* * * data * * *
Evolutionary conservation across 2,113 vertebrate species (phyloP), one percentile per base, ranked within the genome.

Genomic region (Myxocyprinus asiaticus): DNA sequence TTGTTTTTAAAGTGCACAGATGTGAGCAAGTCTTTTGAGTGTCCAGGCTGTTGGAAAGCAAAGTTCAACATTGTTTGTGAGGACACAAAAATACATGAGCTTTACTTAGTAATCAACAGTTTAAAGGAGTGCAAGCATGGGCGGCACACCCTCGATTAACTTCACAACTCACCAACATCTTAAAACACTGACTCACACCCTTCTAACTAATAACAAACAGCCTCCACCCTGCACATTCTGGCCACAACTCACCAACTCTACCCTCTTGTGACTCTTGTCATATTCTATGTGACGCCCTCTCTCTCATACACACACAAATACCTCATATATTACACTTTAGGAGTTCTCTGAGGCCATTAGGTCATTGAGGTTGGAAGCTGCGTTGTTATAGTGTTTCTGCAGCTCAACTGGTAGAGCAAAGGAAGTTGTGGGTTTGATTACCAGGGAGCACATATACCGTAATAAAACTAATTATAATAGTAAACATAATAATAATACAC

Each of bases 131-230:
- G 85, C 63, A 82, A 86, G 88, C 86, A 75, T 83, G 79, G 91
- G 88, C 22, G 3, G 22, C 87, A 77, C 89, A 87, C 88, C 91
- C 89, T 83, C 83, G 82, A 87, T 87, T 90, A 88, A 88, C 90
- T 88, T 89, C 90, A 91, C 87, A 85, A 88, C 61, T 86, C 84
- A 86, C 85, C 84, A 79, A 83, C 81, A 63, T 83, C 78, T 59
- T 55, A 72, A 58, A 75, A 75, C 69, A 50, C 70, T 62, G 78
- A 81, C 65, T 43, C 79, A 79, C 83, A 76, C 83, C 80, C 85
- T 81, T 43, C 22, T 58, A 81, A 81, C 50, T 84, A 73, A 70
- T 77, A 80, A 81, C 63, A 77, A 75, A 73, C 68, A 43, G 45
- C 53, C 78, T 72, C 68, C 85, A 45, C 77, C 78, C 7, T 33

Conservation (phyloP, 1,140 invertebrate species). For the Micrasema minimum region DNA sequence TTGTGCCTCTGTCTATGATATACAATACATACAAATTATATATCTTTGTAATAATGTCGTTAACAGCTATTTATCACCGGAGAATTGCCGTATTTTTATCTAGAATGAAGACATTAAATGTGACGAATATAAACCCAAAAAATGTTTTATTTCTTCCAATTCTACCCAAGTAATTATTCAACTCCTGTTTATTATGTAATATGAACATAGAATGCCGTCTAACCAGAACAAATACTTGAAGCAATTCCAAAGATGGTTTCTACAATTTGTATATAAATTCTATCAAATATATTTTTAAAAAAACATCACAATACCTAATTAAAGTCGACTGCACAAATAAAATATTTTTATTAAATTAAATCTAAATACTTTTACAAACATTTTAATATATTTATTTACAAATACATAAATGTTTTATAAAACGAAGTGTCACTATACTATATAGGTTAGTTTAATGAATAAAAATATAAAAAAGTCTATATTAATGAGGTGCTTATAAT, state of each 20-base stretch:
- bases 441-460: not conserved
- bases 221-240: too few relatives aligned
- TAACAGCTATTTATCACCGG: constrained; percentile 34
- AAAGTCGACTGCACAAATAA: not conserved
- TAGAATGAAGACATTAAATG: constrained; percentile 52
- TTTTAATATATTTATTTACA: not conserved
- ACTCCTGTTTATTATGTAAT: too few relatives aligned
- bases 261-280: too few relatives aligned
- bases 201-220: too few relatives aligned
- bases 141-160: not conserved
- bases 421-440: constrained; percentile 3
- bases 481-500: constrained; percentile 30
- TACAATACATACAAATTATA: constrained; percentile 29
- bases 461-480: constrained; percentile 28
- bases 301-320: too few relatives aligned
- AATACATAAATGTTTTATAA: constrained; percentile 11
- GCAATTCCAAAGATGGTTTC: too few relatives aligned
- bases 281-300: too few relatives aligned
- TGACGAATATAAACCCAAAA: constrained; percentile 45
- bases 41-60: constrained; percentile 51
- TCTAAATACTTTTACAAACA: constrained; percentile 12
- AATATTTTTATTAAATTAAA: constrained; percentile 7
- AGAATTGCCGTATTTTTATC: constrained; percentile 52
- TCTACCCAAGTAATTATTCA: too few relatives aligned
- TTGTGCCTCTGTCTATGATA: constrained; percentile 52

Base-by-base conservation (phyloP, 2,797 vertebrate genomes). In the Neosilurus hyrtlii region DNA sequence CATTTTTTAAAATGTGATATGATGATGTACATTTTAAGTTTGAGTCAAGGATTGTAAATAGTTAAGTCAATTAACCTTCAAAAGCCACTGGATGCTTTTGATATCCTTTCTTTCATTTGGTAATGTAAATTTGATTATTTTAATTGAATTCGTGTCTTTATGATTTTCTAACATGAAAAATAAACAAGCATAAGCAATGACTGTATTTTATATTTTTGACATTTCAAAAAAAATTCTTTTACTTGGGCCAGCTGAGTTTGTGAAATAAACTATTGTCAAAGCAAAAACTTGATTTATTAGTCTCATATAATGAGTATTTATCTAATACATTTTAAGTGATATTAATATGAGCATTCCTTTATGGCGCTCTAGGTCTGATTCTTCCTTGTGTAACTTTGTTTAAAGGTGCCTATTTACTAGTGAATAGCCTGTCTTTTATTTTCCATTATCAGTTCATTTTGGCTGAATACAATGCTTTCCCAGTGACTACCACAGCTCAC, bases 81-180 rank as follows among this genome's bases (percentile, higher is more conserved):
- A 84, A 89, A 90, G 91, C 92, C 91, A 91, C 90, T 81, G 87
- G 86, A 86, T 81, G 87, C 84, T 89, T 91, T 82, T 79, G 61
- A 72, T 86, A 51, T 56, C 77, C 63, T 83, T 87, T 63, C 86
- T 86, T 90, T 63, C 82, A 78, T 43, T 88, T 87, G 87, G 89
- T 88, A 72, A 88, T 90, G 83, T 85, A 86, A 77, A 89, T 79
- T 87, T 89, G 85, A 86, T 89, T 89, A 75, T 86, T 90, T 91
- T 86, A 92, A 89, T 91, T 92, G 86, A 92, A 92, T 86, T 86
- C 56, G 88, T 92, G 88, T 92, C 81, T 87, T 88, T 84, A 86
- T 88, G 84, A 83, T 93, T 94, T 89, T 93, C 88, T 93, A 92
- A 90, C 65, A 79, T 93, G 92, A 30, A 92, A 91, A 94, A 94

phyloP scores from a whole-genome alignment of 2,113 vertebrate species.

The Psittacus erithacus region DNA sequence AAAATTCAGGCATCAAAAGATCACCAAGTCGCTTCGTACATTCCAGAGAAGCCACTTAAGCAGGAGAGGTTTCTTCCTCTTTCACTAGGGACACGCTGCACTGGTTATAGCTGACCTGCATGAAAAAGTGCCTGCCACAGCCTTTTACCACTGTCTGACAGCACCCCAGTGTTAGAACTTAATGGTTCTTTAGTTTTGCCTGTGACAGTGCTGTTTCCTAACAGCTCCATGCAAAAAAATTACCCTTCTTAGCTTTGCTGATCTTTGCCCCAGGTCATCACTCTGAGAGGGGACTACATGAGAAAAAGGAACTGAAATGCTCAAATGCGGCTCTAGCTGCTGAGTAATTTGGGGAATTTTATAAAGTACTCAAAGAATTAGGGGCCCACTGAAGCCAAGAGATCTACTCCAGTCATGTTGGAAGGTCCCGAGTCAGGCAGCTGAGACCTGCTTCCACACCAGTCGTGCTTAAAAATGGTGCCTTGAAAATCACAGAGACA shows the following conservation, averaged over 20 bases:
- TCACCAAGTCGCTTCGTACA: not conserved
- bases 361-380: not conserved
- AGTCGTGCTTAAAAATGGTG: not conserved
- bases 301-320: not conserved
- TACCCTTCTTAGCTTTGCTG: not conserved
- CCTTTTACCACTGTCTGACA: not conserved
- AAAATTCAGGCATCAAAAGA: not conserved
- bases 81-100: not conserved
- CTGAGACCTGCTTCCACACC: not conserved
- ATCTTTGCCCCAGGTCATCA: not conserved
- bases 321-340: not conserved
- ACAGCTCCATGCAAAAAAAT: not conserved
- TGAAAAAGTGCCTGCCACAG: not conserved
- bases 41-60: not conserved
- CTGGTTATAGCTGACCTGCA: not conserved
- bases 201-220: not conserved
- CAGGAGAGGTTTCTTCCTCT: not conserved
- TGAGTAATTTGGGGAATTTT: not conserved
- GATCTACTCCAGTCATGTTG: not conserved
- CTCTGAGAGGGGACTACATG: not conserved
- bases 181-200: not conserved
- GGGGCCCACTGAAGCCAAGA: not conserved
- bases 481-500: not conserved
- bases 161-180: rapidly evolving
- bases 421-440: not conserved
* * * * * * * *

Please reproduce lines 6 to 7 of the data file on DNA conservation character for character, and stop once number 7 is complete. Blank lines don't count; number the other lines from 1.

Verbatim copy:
- C 89, T 83, C 83, G 82, A 87, T 87, T 90, A 88, A 88, C 90
- T 88, T 89, C 90, A 91, C 87, A 85, A 88, C 61, T 86, C 84